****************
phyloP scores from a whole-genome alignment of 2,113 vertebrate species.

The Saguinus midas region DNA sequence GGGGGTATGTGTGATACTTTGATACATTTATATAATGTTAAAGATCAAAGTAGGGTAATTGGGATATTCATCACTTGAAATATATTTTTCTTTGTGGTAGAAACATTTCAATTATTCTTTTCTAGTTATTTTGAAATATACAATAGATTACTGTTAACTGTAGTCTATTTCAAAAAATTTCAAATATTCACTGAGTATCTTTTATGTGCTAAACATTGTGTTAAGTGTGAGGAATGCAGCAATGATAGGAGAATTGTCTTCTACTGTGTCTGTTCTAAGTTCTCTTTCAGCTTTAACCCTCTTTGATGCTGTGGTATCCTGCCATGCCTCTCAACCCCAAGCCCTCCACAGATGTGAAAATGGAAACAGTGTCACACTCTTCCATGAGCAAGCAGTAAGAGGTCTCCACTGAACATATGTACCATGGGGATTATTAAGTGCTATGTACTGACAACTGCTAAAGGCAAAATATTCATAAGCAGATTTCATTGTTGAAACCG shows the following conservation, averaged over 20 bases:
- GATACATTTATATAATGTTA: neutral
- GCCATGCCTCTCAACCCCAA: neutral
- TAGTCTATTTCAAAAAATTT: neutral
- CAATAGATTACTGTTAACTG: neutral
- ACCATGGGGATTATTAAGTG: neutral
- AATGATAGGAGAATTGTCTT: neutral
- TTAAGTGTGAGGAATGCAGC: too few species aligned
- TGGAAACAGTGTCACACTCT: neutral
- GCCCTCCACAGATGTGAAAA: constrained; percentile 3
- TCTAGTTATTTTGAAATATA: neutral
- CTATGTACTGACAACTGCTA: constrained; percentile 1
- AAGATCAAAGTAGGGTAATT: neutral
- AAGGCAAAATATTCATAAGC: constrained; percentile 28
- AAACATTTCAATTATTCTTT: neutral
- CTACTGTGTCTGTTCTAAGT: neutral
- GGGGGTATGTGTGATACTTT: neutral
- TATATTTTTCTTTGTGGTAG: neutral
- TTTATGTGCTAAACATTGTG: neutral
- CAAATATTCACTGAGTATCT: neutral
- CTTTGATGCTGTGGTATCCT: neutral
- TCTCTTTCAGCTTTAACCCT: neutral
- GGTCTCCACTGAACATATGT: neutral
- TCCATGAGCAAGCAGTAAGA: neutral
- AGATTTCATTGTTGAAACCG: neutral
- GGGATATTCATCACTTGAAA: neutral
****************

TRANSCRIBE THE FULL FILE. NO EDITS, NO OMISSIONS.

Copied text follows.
phyloP scores from a whole-genome alignment of 2,113 vertebrate species.

The Saguinus midas region DNA sequence GGGGGTATGTGTGATACTTTGATACATTTATATAATGTTAAAGATCAAAGTAGGGTAATTGGGATATTCATCACTTGAAATATATTTTTCTTTGTGGTAGAAACATTTCAATTATTCTTTTCTAGTTATTTTGAAATATACAATAGATTACTGTTAACTGTAGTCTATTTCAAAAAATTTCAAATATTCACTGAGTATCTTTTATGTGCTAAACATTGTGTTAAGTGTGAGGAATGCAGCAATGATAGGAGAATTGTCTTCTACTGTGTCTGTTCTAAGTTCTCTTTCAGCTTTAACCCTCTTTGATGCTGTGGTATCCTGCCATGCCTCTCAACCCCAAGCCCTCCACAGATGTGAAAATGGAAACAGTGTCACACTCTTCCATGAGCAAGCAGTAAGAGGTCTCCACTGAACATATGTACCATGGGGATTATTAAGTGCTATGTACTGACAACTGCTAAAGGCAAAATATTCATAAGCAGATTTCATTGTTGAAACCG shows the following conservation, averaged over 20 bases:
- GATACATTTATATAATGTTA: neutral
- GCCATGCCTCTCAACCCCAA: neutral
- TAGTCTATTTCAAAAAATTT: neutral
- CAATAGATTACTGTTAACTG: neutral
- ACCATGGGGATTATTAAGTG: neutral
- AATGATAGGAGAATTGTCTT: neutral
- TTAAGTGTGAGGAATGCAGC: too few species aligned
- TGGAAACAGTGTCACACTCT: neutral
- GCCCTCCACAGATGTGAAAA: constrained; percentile 3
- TCTAGTTATTTTGAAATATA: neutral
- CTATGTACTGACAACTGCTA: constrained; percentile 1
- AAGATCAAAGTAGGGTAATT: neutral
- AAGGCAAAATATTCATAAGC: constrained; percentile 28
- AAACATTTCAATTATTCTTT: neutral
- CTACTGTGTCTGTTCTAAGT: neutral
- GGGGGTATGTGTGATACTTT: neutral
- TATATTTTTCTTTGTGGTAG: neutral
- TTTATGTGCTAAACATTGTG: neutral
- CAAATATTCACTGAGTATCT: neutral
- CTTTGATGCTGTGGTATCCT: neutral
- TCTCTTTCAGCTTTAACCCT: neutral
- GGTCTCCACTGAACATATGT: neutral
- TCCATGAGCAAGCAGTAAGA: neutral
- AGATTTCATTGTTGAAACCG: neutral
- GGGATATTCATCACTTGAAA: neutral